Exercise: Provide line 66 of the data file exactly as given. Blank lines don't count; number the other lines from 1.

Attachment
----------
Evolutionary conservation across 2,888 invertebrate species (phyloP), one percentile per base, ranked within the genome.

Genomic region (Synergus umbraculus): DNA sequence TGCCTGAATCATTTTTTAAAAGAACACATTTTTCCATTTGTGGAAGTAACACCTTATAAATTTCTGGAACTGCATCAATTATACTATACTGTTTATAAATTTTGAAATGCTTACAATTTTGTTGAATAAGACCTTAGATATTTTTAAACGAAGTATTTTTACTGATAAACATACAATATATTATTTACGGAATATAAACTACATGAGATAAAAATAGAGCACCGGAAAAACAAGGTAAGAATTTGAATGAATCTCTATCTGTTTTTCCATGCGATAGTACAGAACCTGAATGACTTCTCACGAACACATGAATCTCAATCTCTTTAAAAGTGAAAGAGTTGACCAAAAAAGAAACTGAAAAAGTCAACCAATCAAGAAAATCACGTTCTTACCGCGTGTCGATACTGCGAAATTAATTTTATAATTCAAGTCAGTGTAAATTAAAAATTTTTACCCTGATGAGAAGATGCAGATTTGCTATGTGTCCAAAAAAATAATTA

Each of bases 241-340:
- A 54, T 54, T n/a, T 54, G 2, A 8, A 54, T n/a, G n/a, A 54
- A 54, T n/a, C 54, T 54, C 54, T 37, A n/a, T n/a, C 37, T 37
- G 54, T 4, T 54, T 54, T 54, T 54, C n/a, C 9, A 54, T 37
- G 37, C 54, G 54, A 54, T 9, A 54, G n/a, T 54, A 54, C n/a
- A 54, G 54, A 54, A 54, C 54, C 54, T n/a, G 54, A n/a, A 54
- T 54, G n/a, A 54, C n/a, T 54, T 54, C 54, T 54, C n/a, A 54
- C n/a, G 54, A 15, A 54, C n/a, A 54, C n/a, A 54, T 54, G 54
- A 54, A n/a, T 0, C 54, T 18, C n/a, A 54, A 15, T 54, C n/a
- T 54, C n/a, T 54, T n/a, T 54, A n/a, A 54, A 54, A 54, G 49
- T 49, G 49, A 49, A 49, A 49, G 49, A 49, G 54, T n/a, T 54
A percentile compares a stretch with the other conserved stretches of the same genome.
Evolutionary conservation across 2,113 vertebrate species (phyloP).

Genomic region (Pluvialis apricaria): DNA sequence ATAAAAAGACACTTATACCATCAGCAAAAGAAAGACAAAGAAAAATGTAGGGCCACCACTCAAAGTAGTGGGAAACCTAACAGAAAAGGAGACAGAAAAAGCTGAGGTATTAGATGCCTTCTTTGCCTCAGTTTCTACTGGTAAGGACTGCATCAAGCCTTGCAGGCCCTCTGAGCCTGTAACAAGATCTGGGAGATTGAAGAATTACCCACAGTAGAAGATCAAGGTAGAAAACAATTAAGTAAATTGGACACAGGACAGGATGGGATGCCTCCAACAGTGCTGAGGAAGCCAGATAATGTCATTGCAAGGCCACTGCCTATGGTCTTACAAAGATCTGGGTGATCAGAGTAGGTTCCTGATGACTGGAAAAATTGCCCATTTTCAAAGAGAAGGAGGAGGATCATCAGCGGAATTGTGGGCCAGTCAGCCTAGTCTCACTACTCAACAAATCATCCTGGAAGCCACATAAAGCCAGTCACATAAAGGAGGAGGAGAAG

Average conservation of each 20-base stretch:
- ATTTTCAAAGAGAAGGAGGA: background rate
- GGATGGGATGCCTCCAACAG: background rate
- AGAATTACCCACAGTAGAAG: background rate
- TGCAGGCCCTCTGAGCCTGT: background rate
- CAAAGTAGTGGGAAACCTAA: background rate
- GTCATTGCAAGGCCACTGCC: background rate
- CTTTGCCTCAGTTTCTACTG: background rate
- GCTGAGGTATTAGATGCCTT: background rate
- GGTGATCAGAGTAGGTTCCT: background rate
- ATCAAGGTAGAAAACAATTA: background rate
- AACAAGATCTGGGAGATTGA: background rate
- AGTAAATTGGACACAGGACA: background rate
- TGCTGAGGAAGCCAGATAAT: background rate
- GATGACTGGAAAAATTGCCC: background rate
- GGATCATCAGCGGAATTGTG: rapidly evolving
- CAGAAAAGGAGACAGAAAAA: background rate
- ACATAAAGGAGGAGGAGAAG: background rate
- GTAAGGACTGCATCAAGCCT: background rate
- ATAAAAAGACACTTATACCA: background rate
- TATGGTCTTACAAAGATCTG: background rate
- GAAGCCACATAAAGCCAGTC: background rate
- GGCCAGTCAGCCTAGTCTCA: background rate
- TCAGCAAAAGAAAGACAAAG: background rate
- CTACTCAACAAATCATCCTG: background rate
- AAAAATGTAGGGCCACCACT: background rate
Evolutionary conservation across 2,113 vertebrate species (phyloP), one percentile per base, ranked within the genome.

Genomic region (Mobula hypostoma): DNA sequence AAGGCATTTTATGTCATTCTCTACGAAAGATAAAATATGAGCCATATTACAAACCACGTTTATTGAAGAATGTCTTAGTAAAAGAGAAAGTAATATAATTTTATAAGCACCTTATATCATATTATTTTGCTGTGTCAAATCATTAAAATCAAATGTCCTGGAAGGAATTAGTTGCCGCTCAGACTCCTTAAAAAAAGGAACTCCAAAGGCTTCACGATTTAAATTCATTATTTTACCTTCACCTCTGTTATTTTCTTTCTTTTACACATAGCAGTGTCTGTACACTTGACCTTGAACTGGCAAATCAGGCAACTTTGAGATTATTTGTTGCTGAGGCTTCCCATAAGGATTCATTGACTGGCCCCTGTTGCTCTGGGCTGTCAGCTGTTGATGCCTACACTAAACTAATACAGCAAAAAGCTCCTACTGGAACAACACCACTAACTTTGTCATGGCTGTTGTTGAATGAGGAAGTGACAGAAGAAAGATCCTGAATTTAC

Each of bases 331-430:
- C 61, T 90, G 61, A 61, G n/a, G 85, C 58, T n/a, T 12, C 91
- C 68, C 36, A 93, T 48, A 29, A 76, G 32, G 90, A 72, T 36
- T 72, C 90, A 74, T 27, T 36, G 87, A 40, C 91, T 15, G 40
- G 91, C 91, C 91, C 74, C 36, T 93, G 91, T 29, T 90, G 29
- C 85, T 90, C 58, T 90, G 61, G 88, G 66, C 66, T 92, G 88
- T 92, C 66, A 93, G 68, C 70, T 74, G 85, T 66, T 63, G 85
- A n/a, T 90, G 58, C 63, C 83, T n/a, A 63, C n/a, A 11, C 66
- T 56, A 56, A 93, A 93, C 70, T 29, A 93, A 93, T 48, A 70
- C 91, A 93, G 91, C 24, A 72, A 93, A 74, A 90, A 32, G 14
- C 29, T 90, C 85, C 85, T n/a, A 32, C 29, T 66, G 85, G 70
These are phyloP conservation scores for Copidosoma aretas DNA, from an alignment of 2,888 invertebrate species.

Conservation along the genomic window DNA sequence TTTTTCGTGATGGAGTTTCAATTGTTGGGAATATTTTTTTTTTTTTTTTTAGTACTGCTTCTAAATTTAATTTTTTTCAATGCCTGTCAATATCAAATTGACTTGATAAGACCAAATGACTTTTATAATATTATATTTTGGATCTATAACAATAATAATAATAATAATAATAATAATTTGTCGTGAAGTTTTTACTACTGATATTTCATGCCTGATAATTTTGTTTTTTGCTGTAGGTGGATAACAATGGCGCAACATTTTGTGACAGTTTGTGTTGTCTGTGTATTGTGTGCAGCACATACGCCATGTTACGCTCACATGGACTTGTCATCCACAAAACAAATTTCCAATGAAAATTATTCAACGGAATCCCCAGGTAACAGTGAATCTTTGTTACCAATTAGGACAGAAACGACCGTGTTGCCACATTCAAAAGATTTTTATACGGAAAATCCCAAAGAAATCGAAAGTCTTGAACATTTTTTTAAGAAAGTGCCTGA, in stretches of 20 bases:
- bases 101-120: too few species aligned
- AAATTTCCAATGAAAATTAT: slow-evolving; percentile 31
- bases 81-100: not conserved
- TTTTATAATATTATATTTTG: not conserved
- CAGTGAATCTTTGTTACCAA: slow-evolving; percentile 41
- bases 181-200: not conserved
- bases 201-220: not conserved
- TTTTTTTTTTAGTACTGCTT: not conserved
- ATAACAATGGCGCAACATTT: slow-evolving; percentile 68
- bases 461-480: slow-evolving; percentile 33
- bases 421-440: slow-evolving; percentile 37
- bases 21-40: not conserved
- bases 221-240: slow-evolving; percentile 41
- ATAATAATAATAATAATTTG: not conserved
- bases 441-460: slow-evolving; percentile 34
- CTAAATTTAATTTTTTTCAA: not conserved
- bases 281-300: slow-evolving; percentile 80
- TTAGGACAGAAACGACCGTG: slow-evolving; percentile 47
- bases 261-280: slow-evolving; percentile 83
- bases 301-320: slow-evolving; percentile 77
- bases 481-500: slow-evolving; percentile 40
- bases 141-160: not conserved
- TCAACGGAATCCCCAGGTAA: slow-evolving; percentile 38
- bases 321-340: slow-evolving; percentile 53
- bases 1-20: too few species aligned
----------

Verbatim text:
- ATAACAATGGCGCAACATTT: slow-evolving; percentile 68